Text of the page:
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October 19, 2011

The Honorable Ron Kirk
United States Trade Representative
600 17th Street, NW
Washington, DC 20508

Dear Ambassador Kirk:

As you start the next round of negotiations in Peru on the intellectual property chapter of the Trans Pacific Partnership (TPP), we are writing to underscore the importance of upholding the U.S. commitment to advancing an agreement that safeguards access to medicines in the developing world.

We are concerned that some of the goals and approaches described as part of the new strategic initiative Trade Enhancing Access to Medicines (TEAM)[1] could limit, rather than expand, access to medicines in poor countries. For example, we are concerned that the seemingly laudable goal of “driving” rather than “allowing” access to medicines, as exemplified in the so-called “TPP access window,” would instead simply result in further delays in marketing of generic medicines.

The best way to preserve our developing country trade partners’ access to medicines is to incorporate into the TPP the Bipartisan Agreement on Trade Policy of May 10, 2007.[2] The May 10 agreement, which was incorporated into Free Trade Agreements (FTA) with Peru, Colombia, and Panama, included a number of key modifications from prior FTAs “aimed at further ensuring that developing country free trade agreement partners are able to achieve an appropriate balance between fostering innovation in, and promoting access to, life-saving medicine.”[3] A core objective of these changes was to ensure that FTA obligations do not put patients in poor countries in a position in which they could have to wait longer than patients in the United States to obtain affordable life saving generic medicines.

Among the key changes, exclusive marketing rights based on clinical trial data were limited to one five-year period that could run concurrently with such protection in the United States. In addition, the FTA requirement to grant patent extensions became optional and regulatory authorities were given greater freedom to approve generic medicines by having patent disputes resolved through the legal system instead of the drug approval process. Furthermore, language was incorporated to make clear that our FTAs do not and should not prevent countries from taking measures to protect public health by promoting access to medicines for all. All these changes were designed to promote greater access to the necessary life saving drugs while maintaining adequate incentive for continued innovation.

Maintaining the flexibility provided by the May 10 provisions is critical for those TPP partners in the developing world that cannot afford to protect the public health. This includes Peru, which should not be pressured to give up the May 10 flexibilities contained in its existing FTA with the United States, and Vietnam, where an estimated 290,000 people are living with HIV/AIDS. The U.S. President's Emergency Plan for AIDS Relief (PEPFAR) supports 31,000 of the only 37,995 who are receiving anti-retroviral (ARV) treatment.[4] There would be significant concern if action through TPP could delay access to generic medicines which may result in higher costs to the U.S. government to reach PEPFAR treatment goals or could result in removing patients from treatment. Since Fiscal Year 2004, PEPFAR has spent over $323 million in Vietnam to support comprehensive HIV/AIDS prevention, treatment and care and the UN Global Fund, which also receives U.S. government support, currently contributes approximately $27 million per year.[5] We cannot squander this investment.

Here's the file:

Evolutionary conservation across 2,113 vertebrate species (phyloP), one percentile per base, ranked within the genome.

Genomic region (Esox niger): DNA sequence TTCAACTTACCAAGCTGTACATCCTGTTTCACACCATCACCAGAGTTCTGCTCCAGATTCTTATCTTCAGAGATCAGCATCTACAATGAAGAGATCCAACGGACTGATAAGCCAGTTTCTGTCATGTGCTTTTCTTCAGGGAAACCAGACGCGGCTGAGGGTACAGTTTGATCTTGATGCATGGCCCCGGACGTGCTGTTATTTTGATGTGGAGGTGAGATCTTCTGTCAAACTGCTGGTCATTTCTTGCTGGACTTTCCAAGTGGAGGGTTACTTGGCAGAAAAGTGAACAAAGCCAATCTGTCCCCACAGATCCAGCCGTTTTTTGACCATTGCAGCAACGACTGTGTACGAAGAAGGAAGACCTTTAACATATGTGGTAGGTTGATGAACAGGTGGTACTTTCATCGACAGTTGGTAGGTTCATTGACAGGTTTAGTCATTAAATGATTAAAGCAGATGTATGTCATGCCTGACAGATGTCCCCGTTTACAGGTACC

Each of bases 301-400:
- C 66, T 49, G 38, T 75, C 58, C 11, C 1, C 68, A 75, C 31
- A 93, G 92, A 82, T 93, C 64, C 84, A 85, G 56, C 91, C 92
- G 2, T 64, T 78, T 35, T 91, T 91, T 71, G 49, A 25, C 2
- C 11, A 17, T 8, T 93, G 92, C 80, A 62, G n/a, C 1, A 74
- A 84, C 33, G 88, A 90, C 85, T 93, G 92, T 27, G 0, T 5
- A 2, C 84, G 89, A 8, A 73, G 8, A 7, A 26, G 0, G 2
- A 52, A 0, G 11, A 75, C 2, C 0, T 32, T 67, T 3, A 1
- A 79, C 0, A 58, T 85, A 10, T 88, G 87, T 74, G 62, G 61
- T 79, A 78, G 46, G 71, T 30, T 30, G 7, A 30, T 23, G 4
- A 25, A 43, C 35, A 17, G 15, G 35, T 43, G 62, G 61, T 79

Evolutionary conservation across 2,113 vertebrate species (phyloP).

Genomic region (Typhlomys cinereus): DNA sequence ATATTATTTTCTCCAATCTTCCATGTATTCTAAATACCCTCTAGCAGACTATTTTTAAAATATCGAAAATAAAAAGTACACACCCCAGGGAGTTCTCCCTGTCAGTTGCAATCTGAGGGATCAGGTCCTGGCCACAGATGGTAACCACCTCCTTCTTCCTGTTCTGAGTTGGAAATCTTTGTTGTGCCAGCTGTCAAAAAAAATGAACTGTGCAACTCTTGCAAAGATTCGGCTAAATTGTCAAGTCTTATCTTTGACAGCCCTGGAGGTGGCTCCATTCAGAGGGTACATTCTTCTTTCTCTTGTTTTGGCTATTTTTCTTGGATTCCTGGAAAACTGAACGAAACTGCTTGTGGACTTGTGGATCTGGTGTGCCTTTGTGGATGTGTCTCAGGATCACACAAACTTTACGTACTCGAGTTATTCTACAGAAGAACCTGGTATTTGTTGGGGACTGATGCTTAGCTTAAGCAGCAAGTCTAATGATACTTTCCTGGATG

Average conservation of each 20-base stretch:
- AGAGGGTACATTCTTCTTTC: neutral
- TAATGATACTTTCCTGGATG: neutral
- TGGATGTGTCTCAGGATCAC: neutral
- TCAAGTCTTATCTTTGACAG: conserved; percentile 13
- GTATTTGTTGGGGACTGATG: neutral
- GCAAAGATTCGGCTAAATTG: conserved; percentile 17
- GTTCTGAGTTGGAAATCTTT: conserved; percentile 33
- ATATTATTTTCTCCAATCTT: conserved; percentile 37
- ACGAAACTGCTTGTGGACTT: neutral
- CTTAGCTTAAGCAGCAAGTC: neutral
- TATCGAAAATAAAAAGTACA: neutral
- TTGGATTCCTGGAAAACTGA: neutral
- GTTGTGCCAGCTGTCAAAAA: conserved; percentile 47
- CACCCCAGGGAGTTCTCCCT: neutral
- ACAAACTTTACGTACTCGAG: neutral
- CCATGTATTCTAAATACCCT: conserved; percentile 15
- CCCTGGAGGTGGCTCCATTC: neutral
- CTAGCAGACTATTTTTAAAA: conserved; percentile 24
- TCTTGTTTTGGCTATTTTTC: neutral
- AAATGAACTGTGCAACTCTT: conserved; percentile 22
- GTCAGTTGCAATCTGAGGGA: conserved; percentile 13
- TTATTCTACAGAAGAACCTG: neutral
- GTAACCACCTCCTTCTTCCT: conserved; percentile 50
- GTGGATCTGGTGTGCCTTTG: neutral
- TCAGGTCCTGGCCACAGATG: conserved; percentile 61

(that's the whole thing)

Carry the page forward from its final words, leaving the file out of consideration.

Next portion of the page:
The strain of rising pharmaceutical costs also extends to non-communicable diseases, the leading causes of preventable death and disability responsible for over 60% of global deaths, 80% of which occur in developing countries.[6] Millions of people today in the developing world lack access to life-saving medicines. An expert commissioned by the United Nations has estimated that “improving access to existing medicines could save 10 million lives each year. Access to medicines is characterized by profound global inequality: fifteen percent of the world’s population consumes over ninety percent of the world’s pharmaceuticals.”[7] It is essential that our trade agreements enable our partners in the developing world to address these growing challenges.

Thank you for attention to this important issue. As TPP negotiations move forward, we look forward to working with you to preserve key medicines-related aspects of the May 10 Agreement necessary for developing countries.


Henry A. Waxman
Ranking Member
Committee on Energy and Commerce

Sander M. Levin
Ranking Member
Committee n Ways and Means

John Conyers, Jr.
Ranking Member
Committee on the Judiciary

Jim McDermott
Ranking Member
Subcommittee on Trade
Committee on Ways and Means

[1] Office of the United States Trade Representative, Trans-Pacific Partnership Trade Goals to Enhance Access to Medicines, September 2011 (online at

[2] Office of the United States Trade Representative, Bipartisan Agreement on Trade Policy, May 2007 (online at

[3] Id.

[4] See U.S. Department of State, Partnership to Fight HIV/AIDS in Vietnam (online at and The Global Fund to Fight AIDS, Tuberculosis and Malaria, VietnamGrant Portfolio (online at

[5] See Id.

[6] See World Health Organization, Moscow Declaration Preamble, First Global Ministerial Conference on Healthy Lifestyles and Noncommunicable Disease Control, April 2011 (online at

[7] UN News Centre, UN Rights Expert Unveils Draft Guidelines for Drug Companies on Vital Medicines,UN News Centre, Oct.25, 2007.

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